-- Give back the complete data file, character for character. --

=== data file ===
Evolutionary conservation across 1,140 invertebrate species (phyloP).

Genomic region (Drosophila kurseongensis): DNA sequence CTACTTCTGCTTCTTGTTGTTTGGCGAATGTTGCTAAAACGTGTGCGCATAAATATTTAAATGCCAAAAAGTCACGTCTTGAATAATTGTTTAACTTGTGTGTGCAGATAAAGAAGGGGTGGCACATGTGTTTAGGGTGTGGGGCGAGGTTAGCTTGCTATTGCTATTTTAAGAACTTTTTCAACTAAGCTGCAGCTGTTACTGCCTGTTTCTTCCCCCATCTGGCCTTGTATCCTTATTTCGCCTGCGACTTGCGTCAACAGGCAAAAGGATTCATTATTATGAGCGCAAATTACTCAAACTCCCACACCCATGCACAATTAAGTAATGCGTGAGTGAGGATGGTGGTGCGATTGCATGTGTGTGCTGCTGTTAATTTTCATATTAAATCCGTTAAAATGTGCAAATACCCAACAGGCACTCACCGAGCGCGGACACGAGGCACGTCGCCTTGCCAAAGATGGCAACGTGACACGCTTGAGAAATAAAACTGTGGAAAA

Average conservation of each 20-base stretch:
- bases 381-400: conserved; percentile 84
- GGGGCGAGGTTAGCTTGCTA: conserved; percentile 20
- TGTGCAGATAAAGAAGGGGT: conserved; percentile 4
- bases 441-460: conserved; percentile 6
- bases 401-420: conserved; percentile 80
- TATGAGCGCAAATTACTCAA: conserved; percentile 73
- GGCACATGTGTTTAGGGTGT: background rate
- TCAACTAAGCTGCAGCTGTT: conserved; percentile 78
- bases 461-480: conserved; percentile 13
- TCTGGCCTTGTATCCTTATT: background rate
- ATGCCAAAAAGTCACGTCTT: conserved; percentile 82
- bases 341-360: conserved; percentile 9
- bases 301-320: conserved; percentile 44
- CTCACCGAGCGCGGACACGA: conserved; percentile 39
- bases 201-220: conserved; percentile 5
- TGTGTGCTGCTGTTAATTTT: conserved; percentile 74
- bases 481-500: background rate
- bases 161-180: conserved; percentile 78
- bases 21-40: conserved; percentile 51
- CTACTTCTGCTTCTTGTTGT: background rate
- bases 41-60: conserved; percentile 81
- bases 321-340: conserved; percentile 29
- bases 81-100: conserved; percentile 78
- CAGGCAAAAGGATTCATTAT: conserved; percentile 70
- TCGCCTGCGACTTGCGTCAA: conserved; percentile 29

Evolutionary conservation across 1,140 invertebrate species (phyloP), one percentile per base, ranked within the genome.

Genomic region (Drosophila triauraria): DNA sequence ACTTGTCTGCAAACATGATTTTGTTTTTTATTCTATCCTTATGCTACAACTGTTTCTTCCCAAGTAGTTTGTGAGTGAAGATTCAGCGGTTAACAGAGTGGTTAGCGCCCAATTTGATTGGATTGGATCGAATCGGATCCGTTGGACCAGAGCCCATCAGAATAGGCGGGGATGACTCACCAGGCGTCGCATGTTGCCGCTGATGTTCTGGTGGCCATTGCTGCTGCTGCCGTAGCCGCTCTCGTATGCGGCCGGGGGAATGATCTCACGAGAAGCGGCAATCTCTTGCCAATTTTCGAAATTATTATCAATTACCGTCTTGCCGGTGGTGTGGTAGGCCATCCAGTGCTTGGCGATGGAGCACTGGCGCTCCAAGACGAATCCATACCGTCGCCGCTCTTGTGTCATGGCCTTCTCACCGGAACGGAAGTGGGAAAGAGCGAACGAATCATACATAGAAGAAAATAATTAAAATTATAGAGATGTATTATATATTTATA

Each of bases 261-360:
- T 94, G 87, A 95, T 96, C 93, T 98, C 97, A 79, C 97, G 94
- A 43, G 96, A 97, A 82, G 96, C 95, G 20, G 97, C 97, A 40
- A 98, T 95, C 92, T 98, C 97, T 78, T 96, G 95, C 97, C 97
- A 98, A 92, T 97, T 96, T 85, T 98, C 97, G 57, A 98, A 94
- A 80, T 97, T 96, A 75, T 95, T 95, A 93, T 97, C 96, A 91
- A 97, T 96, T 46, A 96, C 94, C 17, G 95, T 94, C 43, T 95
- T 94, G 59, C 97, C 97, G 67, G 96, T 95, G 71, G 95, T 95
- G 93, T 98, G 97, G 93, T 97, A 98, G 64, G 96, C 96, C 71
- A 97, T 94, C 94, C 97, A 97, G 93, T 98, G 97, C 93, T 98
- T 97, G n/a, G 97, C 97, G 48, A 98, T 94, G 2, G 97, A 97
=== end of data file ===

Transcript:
Evolutionary conservation across 1,140 invertebrate species (phyloP).

Genomic region (Drosophila kurseongensis): DNA sequence CTACTTCTGCTTCTTGTTGTTTGGCGAATGTTGCTAAAACGTGTGCGCATAAATATTTAAATGCCAAAAAGTCACGTCTTGAATAATTGTTTAACTTGTGTGTGCAGATAAAGAAGGGGTGGCACATGTGTTTAGGGTGTGGGGCGAGGTTAGCTTGCTATTGCTATTTTAAGAACTTTTTCAACTAAGCTGCAGCTGTTACTGCCTGTTTCTTCCCCCATCTGGCCTTGTATCCTTATTTCGCCTGCGACTTGCGTCAACAGGCAAAAGGATTCATTATTATGAGCGCAAATTACTCAAACTCCCACACCCATGCACAATTAAGTAATGCGTGAGTGAGGATGGTGGTGCGATTGCATGTGTGTGCTGCTGTTAATTTTCATATTAAATCCGTTAAAATGTGCAAATACCCAACAGGCACTCACCGAGCGCGGACACGAGGCACGTCGCCTTGCCAAAGATGGCAACGTGACACGCTTGAGAAATAAAACTGTGGAAAA

Average conservation of each 20-base stretch:
- bases 381-400: conserved; percentile 84
- GGGGCGAGGTTAGCTTGCTA: conserved; percentile 20
- TGTGCAGATAAAGAAGGGGT: conserved; percentile 4
- bases 441-460: conserved; percentile 6
- bases 401-420: conserved; percentile 80
- TATGAGCGCAAATTACTCAA: conserved; percentile 73
- GGCACATGTGTTTAGGGTGT: background rate
- TCAACTAAGCTGCAGCTGTT: conserved; percentile 78
- bases 461-480: conserved; percentile 13
- TCTGGCCTTGTATCCTTATT: background rate
- ATGCCAAAAAGTCACGTCTT: conserved; percentile 82
- bases 341-360: conserved; percentile 9
- bases 301-320: conserved; percentile 44
- CTCACCGAGCGCGGACACGA: conserved; percentile 39
- bases 201-220: conserved; percentile 5
- TGTGTGCTGCTGTTAATTTT: conserved; percentile 74
- bases 481-500: background rate
- bases 161-180: conserved; percentile 78
- bases 21-40: conserved; percentile 51
- CTACTTCTGCTTCTTGTTGT: background rate
- bases 41-60: conserved; percentile 81
- bases 321-340: conserved; percentile 29
- bases 81-100: conserved; percentile 78
- CAGGCAAAAGGATTCATTAT: conserved; percentile 70
- TCGCCTGCGACTTGCGTCAA: conserved; percentile 29

Evolutionary conservation across 1,140 invertebrate species (phyloP), one percentile per base, ranked within the genome.

Genomic region (Drosophila triauraria): DNA sequence ACTTGTCTGCAAACATGATTTTGTTTTTTATTCTATCCTTATGCTACAACTGTTTCTTCCCAAGTAGTTTGTGAGTGAAGATTCAGCGGTTAACAGAGTGGTTAGCGCCCAATTTGATTGGATTGGATCGAATCGGATCCGTTGGACCAGAGCCCATCAGAATAGGCGGGGATGACTCACCAGGCGTCGCATGTTGCCGCTGATGTTCTGGTGGCCATTGCTGCTGCTGCCGTAGCCGCTCTCGTATGCGGCCGGGGGAATGATCTCACGAGAAGCGGCAATCTCTTGCCAATTTTCGAAATTATTATCAATTACCGTCTTGCCGGTGGTGTGGTAGGCCATCCAGTGCTTGGCGATGGAGCACTGGCGCTCCAAGACGAATCCATACCGTCGCCGCTCTTGTGTCATGGCCTTCTCACCGGAACGGAAGTGGGAAAGAGCGAACGAATCATACATAGAAGAAAATAATTAAAATTATAGAGATGTATTATATATTTATA

Each of bases 261-360:
- T 94, G 87, A 95, T 96, C 93, T 98, C 97, A 79, C 97, G 94
- A 43, G 96, A 97, A 82, G 96, C 95, G 20, G 97, C 97, A 40
- A 98, T 95, C 92, T 98, C 97, T 78, T 96, G 95, C 97, C 97
- A 98, A 92, T 97, T 96, T 85, T 98, C 97, G 57, A 98, A 94
- A 80, T 97, T 96, A 75, T 95, T 95, A 93, T 97, C 96, A 91
- A 97, T 96, T 46, A 96, C 94, C 17, G 95, T 94, C 43, T 95
- T 94, G 59, C 97, C 97, G 67, G 96, T 95, G 71, G 95, T 95
- G 93, T 98, G 97, G 93, T 97, A 98, G 64, G 96, C 96, C 71
- A 97, T 94, C 94, C 97, A 97, G 93, T 98, G 97, C 93, T 98
- T 97, G n/a, G 97, C 97, G 48, A 98, T 94, G 2, G 97, A 97